Wednesday, May 20, 2015
The Avalanches: Since I Left You (2000)
Though a more nebulous entity at times, the Avalanches during the period when they recorded their first (and so far, only) album always primarily consisted of Darren Seltmann and Robbie Chater; the two of them pieced together thousands upon thousands of samples to craft one of the most seamless cut-and-paste jobs in the annals of dance music. Since I Left You is a liberating, timeless delight that renders virtually every other entry in the mashup subgenre, including the famous ones, all but pointless. Its only serious peer is probably Moby's Play, which can boast nothing like its layered detail.
The album is divided into eighteen cuts, some short and some medium-sized, but more than most endless-disco records of its breed, it feels truly like one song with several interludes that build, fade and build again. It doesn't come off simply as a collection of beats and hooks that segue into one another but a more complicated overlay of themes, ideas, musical touchstones surrounding and laid atop one another, with an almost logical wisdom and precision -- there are recognizable songs being created, sure, but more than that what we have is a group of obscure tidbits melded into a larger whole with a specific ebbing, flowing mood. It's a party record -- really it's designed in such a manner that it starts when things are fully heated and eventually wanders out into a sweet, quiet abyss with the last few people left -- but it's also incredibly malleable, suited to an unknowable variety of moods and even dark nights.
Still, what the duo primarily communicate is real joy -- the album, the title cut, the mutation of it in "Stay Another Season" and the finale are all built on a simple concept of absolute, resonant personal freedom: "Since I left you, I've found a world so new." The quote is from a song by the Main Attraction; like most of the album's samples, it was little known prior to its use here. But when the unfettered, carefree weightlessness of that sentiment rings out, it signals an album that is to eventually feel like a vacation away from everything. Welcome to Paradise, indeed; in contrast to so many other records similarly formatted, this isn't merely about beats or prolonging a physical impulse. It's also lilting, nostalgic, sweet -- and a valentine to recorded music itself.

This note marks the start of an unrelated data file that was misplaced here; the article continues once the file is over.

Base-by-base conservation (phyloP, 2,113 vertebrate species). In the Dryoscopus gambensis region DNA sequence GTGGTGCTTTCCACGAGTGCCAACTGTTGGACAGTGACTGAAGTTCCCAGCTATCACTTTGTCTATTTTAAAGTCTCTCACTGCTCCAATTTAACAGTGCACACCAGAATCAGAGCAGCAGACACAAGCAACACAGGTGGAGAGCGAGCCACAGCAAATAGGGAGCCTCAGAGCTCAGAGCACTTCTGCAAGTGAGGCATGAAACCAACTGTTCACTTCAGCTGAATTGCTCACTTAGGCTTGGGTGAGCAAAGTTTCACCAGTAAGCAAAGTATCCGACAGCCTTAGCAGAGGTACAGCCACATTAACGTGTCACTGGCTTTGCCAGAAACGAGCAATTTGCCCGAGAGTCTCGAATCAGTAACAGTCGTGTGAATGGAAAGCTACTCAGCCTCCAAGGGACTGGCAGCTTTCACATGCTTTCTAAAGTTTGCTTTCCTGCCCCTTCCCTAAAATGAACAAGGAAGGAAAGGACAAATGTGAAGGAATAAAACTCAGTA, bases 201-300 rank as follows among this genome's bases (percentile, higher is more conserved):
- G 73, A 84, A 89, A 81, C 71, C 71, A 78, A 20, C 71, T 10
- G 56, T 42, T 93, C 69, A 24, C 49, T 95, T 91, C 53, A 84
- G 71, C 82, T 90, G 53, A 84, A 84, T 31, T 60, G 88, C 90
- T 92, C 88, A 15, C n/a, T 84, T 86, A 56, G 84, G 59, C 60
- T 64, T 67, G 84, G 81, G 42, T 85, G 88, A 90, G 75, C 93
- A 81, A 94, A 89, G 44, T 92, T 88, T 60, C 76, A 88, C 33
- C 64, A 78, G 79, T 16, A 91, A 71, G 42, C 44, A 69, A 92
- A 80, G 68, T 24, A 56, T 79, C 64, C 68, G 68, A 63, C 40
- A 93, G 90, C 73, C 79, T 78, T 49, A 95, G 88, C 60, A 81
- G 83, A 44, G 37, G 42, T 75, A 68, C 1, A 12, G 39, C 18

Part of the album's resonance -- and perhaps the reason it has only grown in stature since its release, with the populace awaiting with bated breath a follow-up release that may never happen -- is its use of the unfamiliar and idiosyncratic to create its settings and build to its crescendos. There is the wonderful moment with the muffled bassline of Madonna's "Holiday" bleeding through from somewhere in the distance, which perfectly captures the arm-waving drunken atmosphere of an effortless good time, but for the most part the album's effective because the Avalanches create excitement using acrobatic vinyl manipulation without falling back on cultural familiarity. Instead of being an actual party set, it's a sort of impressionistic variant of one, which hands it a remarkably durable "found art" element. Its freshness stands undiminished. Like any crate-digging DJ worth their salt, they can't resist the two most alluring oddities of the analogue era: easy-listening Beautiful Music and novelty records, both of which they make something of. "Frontier Psychiatrist" is the graveyard for all of the oddball comedy pieces they managed to find, but even it achieves by its parrot-scratching climax a sense of wonder.
The Avalanches may never move onward from this; half of the pair is now long gone in the frustration of endless legal hangups and false starts. A revolving door of other personnel creeps through their twenty-year history. There were remixes and EPs after this, spawning what may be the group's best song ("Everyday"); there were disastrous headlining tours that somehow seemed to invariably culminate in physical injury. But whatever the future may hold, a future that seems maybe permanently out of their reach now, Since I Left You is likely to always remain the most humane and therefore the best of all mashup records. Its fusion of mad genius and fat-and-happy relaxation is utterly irresistible.